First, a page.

Avastin's slip on PFS
Last week's Oncologic Drugs Advisory Committee meeting produced what may be a temporary setback for Genentech Inc., but it might have a bigger impact on other developers of first-line treatments for metastatic breast cancer.
Genentech's task was to convince ODAC that Avastin bevacizumab combined with paclitaxel increases progression-free survival (PFS) in women who have metastatic breast cancer compared to paclitaxel alone. It also had to persuade the committee that the PFS increase is clinically meaningful. The company accomplished the first goal, but not the second.
Largely because of flaws in the design and conduct of the sole investigator-sponsored Phase III study submitted to support the sBLA, Genentech (DNA, South San Francisco, Calif.) was unable to convince either ODAC or FDA that it had accurately measured the magnitude of Avastin's benefit.
A parallel issue was the relevance of PFS, the primary endpoint of the Phase III trial, in the absence of a statistically significant improvement in survival. The committee concluded PFS is an acceptable endpoint for metastatic disease, but only if it is rigorously assessed and accompanied by at least neutral survival data.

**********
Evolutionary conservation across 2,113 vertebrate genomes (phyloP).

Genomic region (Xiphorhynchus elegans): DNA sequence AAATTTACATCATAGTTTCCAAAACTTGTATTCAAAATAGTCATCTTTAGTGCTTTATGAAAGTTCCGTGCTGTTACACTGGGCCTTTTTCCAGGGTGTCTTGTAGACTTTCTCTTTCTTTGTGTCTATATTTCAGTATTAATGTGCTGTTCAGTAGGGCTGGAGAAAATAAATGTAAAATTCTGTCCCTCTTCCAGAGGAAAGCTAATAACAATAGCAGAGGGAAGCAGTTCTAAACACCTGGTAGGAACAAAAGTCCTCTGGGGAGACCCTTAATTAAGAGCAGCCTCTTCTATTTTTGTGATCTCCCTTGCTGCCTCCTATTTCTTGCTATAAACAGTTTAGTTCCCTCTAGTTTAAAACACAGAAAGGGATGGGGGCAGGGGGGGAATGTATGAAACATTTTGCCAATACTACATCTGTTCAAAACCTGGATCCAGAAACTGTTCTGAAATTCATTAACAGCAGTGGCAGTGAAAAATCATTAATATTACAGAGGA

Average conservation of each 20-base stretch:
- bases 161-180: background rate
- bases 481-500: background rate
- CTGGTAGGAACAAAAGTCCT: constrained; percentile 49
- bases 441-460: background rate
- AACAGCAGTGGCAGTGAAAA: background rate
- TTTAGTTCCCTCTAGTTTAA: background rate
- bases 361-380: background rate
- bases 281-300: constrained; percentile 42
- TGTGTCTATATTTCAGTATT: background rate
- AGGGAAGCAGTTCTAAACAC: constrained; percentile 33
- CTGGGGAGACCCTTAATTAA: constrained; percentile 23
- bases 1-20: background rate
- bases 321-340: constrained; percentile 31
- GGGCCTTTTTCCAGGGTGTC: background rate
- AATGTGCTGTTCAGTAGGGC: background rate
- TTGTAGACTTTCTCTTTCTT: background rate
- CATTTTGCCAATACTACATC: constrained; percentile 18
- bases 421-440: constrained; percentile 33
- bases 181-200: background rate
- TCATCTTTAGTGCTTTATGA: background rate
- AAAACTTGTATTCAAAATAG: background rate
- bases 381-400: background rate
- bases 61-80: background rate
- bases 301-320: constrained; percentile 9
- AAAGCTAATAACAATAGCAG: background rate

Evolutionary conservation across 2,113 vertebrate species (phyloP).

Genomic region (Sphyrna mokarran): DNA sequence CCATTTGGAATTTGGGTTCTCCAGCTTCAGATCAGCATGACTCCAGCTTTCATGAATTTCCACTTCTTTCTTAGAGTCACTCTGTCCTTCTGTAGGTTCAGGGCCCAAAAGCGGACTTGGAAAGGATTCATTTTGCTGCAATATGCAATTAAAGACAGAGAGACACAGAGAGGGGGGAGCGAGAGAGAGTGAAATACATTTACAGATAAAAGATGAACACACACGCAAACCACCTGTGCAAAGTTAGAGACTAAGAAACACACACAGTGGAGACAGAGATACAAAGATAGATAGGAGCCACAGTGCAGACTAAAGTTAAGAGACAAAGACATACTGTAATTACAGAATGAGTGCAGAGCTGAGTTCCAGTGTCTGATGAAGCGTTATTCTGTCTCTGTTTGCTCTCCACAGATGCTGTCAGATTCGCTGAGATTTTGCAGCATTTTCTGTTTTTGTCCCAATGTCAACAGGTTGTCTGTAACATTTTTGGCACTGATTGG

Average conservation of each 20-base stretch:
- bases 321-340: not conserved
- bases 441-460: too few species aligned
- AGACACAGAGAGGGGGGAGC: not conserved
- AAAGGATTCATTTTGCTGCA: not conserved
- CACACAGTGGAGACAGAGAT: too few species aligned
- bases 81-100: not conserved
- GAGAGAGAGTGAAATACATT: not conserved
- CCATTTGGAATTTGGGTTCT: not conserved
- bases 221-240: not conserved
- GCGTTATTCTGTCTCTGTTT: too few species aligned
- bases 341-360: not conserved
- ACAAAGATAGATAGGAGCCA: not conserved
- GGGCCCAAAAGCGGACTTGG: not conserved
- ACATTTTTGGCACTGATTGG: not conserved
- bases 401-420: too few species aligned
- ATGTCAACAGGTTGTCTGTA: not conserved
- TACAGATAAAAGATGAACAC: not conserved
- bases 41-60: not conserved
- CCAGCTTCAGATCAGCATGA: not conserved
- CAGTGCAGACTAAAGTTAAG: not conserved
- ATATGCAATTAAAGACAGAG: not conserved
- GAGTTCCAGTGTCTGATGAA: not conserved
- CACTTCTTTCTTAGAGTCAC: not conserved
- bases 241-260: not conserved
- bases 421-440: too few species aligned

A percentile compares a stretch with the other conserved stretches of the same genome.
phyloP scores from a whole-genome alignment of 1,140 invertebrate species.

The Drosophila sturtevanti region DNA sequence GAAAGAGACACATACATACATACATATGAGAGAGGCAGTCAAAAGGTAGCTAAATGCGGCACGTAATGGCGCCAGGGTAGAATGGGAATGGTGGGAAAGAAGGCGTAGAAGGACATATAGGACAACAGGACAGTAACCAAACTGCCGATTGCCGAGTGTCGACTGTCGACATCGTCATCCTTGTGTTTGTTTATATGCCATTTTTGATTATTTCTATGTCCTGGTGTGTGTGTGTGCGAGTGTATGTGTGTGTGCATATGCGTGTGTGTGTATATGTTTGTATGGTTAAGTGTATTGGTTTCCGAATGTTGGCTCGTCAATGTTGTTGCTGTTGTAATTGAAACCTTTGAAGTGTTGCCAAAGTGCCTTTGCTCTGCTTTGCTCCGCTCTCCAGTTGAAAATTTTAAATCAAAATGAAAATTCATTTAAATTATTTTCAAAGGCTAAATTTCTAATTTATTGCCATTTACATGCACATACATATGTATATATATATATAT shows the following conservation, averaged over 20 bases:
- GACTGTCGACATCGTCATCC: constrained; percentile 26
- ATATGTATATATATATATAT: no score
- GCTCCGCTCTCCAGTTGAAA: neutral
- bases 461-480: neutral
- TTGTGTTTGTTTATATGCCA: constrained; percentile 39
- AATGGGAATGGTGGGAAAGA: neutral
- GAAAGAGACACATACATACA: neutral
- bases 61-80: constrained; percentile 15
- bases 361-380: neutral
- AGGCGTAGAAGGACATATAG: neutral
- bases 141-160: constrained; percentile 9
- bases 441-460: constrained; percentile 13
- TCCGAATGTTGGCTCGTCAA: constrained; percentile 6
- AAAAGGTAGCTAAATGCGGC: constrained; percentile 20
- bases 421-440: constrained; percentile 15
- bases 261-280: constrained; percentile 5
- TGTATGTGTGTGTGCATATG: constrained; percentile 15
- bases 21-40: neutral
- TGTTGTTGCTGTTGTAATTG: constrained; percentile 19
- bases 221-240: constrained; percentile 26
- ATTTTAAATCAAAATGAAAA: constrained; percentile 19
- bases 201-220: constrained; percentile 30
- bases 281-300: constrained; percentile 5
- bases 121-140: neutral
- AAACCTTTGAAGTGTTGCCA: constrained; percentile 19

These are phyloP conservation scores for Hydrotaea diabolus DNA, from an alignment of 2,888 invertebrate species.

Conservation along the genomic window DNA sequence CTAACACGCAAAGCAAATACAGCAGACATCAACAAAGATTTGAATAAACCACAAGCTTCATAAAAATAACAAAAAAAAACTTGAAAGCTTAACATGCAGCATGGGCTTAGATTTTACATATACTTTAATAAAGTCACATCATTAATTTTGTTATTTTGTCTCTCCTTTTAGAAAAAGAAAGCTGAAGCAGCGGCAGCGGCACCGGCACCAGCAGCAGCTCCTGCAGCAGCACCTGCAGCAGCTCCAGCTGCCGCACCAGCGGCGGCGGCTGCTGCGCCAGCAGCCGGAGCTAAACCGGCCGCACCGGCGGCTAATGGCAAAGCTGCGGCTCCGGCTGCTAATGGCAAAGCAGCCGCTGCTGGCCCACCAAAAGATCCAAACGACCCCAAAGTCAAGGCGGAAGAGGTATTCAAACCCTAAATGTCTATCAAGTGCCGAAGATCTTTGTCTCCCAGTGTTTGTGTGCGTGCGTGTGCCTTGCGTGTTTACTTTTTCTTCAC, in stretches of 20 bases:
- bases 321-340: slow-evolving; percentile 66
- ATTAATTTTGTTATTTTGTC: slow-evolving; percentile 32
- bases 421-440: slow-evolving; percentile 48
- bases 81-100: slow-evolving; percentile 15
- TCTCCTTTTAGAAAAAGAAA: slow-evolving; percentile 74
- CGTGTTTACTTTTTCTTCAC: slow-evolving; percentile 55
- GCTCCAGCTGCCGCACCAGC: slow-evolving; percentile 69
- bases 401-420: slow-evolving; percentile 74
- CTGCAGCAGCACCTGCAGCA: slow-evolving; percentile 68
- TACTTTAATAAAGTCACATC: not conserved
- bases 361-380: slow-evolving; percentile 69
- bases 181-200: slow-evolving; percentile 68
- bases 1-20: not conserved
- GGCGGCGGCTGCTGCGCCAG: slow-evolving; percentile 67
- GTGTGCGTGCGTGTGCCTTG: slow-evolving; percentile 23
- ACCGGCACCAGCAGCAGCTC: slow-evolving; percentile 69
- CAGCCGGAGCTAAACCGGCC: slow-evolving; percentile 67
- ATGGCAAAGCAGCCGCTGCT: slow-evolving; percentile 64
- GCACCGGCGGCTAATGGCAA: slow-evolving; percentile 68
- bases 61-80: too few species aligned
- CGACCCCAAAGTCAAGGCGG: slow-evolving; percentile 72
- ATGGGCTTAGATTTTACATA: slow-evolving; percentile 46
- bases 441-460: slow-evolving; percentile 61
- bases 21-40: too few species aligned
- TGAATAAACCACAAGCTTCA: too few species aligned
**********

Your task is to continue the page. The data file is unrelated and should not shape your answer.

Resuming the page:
Tying together the two issues, ODAC's 5-4 vote against recommending approval of the Avastin sBLA reflected its uncertainty about the size of the PFS benefit and the lack of strong confirmatory survival data.
The committee's discussion mirrored FDA's internal debates, Richard Pazdur, director of FDA's Office of Oncology Drugs, told BioCentury after the meeting. He characterized the outcome as "relatively neutral" and said the agency was "more interested in the committee's discussion than its vote."
DNA plans to discuss with FDA the possibility of approval based on data in the sBLA plus postmarket study commitments, Susan Desmond-Hellmann, president of product development, told a conference call after the meeting
The agency also could wait for data the company expects next year from two ongoing trials of Avastin as first-line treatment for metastatic disease.
In Europe, EMEA approved Avastin in March for first-line treatment of metastatic breast cancer based on the same investigator-sponsored study. Whether or not first-line metastatic breast cancer ultimately is put on Avastin's U.S. label, the panel's discussion made it clear many clinicians will continue to use the drug for this indication.